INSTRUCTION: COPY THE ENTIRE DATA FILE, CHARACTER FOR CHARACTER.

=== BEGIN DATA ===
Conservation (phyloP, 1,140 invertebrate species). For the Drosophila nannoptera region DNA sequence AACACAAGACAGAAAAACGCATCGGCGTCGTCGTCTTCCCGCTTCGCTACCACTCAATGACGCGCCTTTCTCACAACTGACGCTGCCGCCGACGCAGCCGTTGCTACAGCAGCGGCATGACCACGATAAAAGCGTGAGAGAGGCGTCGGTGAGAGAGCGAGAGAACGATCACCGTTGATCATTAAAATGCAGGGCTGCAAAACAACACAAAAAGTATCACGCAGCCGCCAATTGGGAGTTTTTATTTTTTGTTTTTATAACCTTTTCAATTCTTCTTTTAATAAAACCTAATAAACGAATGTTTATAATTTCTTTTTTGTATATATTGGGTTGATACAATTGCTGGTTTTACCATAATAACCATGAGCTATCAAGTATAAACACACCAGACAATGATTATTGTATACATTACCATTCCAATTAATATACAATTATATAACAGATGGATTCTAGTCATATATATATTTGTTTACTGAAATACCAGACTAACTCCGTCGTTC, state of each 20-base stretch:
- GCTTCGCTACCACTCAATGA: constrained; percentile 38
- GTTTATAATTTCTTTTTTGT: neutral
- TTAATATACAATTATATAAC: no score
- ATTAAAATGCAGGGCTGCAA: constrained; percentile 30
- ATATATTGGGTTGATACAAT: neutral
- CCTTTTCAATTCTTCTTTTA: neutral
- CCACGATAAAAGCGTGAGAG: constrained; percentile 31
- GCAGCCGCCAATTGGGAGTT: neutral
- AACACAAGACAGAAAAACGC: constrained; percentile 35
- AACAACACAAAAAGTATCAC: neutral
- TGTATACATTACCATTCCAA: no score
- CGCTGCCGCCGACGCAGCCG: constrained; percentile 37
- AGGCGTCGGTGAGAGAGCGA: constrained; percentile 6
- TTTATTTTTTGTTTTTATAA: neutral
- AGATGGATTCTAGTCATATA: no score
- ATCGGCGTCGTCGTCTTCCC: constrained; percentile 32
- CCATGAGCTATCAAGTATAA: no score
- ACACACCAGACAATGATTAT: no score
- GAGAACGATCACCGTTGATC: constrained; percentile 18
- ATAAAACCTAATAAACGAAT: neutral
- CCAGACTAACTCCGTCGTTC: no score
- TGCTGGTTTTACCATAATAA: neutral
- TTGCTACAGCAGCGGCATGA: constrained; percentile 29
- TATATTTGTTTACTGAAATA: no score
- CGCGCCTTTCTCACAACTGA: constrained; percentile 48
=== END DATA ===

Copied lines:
Conservation (phyloP, 1,140 invertebrate species). For the Drosophila nannoptera region DNA sequence AACACAAGACAGAAAAACGCATCGGCGTCGTCGTCTTCCCGCTTCGCTACCACTCAATGACGCGCCTTTCTCACAACTGACGCTGCCGCCGACGCAGCCGTTGCTACAGCAGCGGCATGACCACGATAAAAGCGTGAGAGAGGCGTCGGTGAGAGAGCGAGAGAACGATCACCGTTGATCATTAAAATGCAGGGCTGCAAAACAACACAAAAAGTATCACGCAGCCGCCAATTGGGAGTTTTTATTTTTTGTTTTTATAACCTTTTCAATTCTTCTTTTAATAAAACCTAATAAACGAATGTTTATAATTTCTTTTTTGTATATATTGGGTTGATACAATTGCTGGTTTTACCATAATAACCATGAGCTATCAAGTATAAACACACCAGACAATGATTATTGTATACATTACCATTCCAATTAATATACAATTATATAACAGATGGATTCTAGTCATATATATATTTGTTTACTGAAATACCAGACTAACTCCGTCGTTC, state of each 20-base stretch:
- GCTTCGCTACCACTCAATGA: constrained; percentile 38
- GTTTATAATTTCTTTTTTGT: neutral
- TTAATATACAATTATATAAC: no score
- ATTAAAATGCAGGGCTGCAA: constrained; percentile 30
- ATATATTGGGTTGATACAAT: neutral
- CCTTTTCAATTCTTCTTTTA: neutral
- CCACGATAAAAGCGTGAGAG: constrained; percentile 31
- GCAGCCGCCAATTGGGAGTT: neutral
- AACACAAGACAGAAAAACGC: constrained; percentile 35
- AACAACACAAAAAGTATCAC: neutral
- TGTATACATTACCATTCCAA: no score
- CGCTGCCGCCGACGCAGCCG: constrained; percentile 37
- AGGCGTCGGTGAGAGAGCGA: constrained; percentile 6
- TTTATTTTTTGTTTTTATAA: neutral
- AGATGGATTCTAGTCATATA: no score
- ATCGGCGTCGTCGTCTTCCC: constrained; percentile 32
- CCATGAGCTATCAAGTATAA: no score
- ACACACCAGACAATGATTAT: no score
- GAGAACGATCACCGTTGATC: constrained; percentile 18
- ATAAAACCTAATAAACGAAT: neutral
- CCAGACTAACTCCGTCGTTC: no score
- TGCTGGTTTTACCATAATAA: neutral
- TTGCTACAGCAGCGGCATGA: constrained; percentile 29
- TATATTTGTTTACTGAAATA: no score
- CGCGCCTTTCTCACAACTGA: constrained; percentile 48